TOM CONNELL: Joining me now in the studio is Steve Ciobo, of course, Trade Minister. I'll get your reaction first just to this YouGov poll, 50/50 it has the two parties. Is that your new favourite opinion poll?
STEVEN CIOBO: Well, it won't surprise you to know that, as per usual, I'm not too focused on what the poll numbers are. I'm focused on what we can do in terms of policy.
TOM CONNELL: All right. Short answer. I'll take that and move on. Now, I don't want to sound all xenophobic, but Ciobo, Italian descent, have you called mum?
STEVEN CIOBO: You're stereotyping, are you? Stereotyping based on my surname?
TOM CONNELL: I did look it up as well though, I believe you have Italian heritage, have you checked?
STEVEN CIOBO: I'm more than 1000% certain there's not an issue, so it's not a problem.
TOM CONNELL: Is it a conversation among your colleagues now?
STEVEN CIOBO: Of course people are, we're a multicultural diverse country. It's no surprise that there'd be elements of the Australian Parliament, where people have got heritage from overseas. After all, over 25 per cent of the Australian population had been born somewhere other than Australia. What is a surprise is when people haven't checked that, and verified that before entering parliament. Obviously, what's happened now with matters are quite different to the situation we saw with the Greens Senators. We've got here, someone who has become a citizen unbeknownst to them. They didn't sign any forms, or received no notification of any of that information. So, it's very different to a situation where people are actually born overseas.
TOM CONNELL: It also happened seven years before he actually came into parliament. So do we need to take the responsibility out of the hands of the parties, and have some sort of infallible check?
STEVEN CIOBO: Well, I'm not sure you could ever get an infallible check, but you would have thought that, unlike a child situation where you have an adult, and someone's claiming on that adult's behalf to do something for them. You would have thought at least they would be required to sign something or receive some formal notification or something like that. So I think, it is a very different situation with Matt to the situation that we have with the two Green senators.
TOM CONNELL: Does it not show some anomalies? I mean, I imagine if you had a form saying, sign this if it turns out you're a citizen of the country, you pay back your entire salary as an example, people might turn over some more leaves?
STEVEN CIOBO: Well, I think the system works. We see examples now where people are being found out. You know, look, really there isn't-
TOM CONNELL: How is the system working if it's happened four years after, though?
STEVEN CIOBO: Well I mean, the issue is that these things surface, and they typically always do. I'm not sure there is a silver bullet solution as you said. I mean, where someone can say, "well, I'm absolutely not a citizen of another country. I can demonstrate I'm an Australian citizen." Short of writing to every other country on the face of the planet and saying, "do you have me as a citizen in your country?" I mean, are we going to ask that of every aspiring Member of Parliament? That they have to write to every single country on the planet and verify that they are not a citizen of that country? I mean, this is what I'm saying. I'm not sure there is actually a foolproof way to determine it. What we can demonstrate, though, is that there's eligibility for citizenship, and then, of course, if you're found out and if you've been lying, then there should be repercussions of course.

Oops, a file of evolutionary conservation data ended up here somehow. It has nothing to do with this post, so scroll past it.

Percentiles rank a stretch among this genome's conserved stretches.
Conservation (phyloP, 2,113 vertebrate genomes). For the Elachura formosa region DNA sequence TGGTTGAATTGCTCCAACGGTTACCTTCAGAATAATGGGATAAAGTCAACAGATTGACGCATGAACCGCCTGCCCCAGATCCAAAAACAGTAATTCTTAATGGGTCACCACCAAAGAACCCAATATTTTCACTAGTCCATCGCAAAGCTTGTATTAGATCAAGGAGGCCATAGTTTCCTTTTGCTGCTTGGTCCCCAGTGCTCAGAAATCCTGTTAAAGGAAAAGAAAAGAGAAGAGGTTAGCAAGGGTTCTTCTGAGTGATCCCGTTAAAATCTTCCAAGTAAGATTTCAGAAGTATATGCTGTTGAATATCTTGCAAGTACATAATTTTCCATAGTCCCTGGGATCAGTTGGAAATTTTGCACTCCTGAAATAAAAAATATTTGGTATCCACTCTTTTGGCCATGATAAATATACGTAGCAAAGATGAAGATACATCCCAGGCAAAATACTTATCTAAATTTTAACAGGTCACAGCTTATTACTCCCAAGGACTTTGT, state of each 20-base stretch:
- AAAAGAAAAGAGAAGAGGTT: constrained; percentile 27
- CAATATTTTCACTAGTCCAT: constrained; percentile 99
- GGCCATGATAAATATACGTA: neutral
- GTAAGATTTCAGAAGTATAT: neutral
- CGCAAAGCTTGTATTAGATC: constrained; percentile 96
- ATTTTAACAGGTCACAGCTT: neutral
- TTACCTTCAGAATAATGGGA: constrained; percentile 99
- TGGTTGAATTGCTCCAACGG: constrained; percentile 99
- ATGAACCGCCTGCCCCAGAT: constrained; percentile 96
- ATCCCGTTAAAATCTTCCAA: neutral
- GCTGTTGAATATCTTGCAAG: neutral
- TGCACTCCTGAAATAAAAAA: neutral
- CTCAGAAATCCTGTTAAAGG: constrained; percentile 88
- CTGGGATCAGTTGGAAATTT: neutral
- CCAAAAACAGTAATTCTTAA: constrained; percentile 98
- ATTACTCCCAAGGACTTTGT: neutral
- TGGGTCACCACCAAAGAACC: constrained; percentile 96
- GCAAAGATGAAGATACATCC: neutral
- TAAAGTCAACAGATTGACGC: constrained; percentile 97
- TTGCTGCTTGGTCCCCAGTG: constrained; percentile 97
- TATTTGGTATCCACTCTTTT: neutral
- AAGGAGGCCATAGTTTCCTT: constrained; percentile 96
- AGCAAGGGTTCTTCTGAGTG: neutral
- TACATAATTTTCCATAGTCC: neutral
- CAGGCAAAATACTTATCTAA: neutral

TOM CONNELL: We'll see where it goes. Free trade, the deal with Indonesia, what are the big benefits this is going to be? Are we talking about in the main agriculture?
STEVEN CIOBO: Well the Government's trade agenda is really strong. We are very focused on continuing to open up export markets for Australian business, and the reason why, Tom, is because we know that if we can generate more Australian export activity, we're going to drive economic growth in this country, and we're going to drive employment outcomes. Indonesia is my number one trade priority; we're putting a lot of focus on doing this deal. We saw at the G20 recently in Hamburg, where President Jokowi from Indonesia, and Prime Minister Turnbull, both recommitted to concluding this by the end of the year. We want a good quality deal, one that we can both announce. It's going to be a win-win outcome for both countries.
TOM CONNELL: The Government put deadlines on previous deals. Are you willing to have a target date at least?
STEVEN CIOBO: I think I just enunciated it to you. Both President Jokowi and Prime Minister Turnbull have indicated we're striving to get this completed by December. That's what I've been very focused on.
TOM CONNELL: That's-
STEVEN CIOBO: That's what we're working to try to do.
TOM CONNELL: How firm is that?
STEVEN CIOBO: Well, that's what we're working to try to do. We want to get a good quality deal in place by Christmas this year.
TOM CONNELL: In terms of what we might have to trade off, is there any sense of what might happen? For example, on live cattle, would Australia insist on all the various safeguards that are in place at the moment?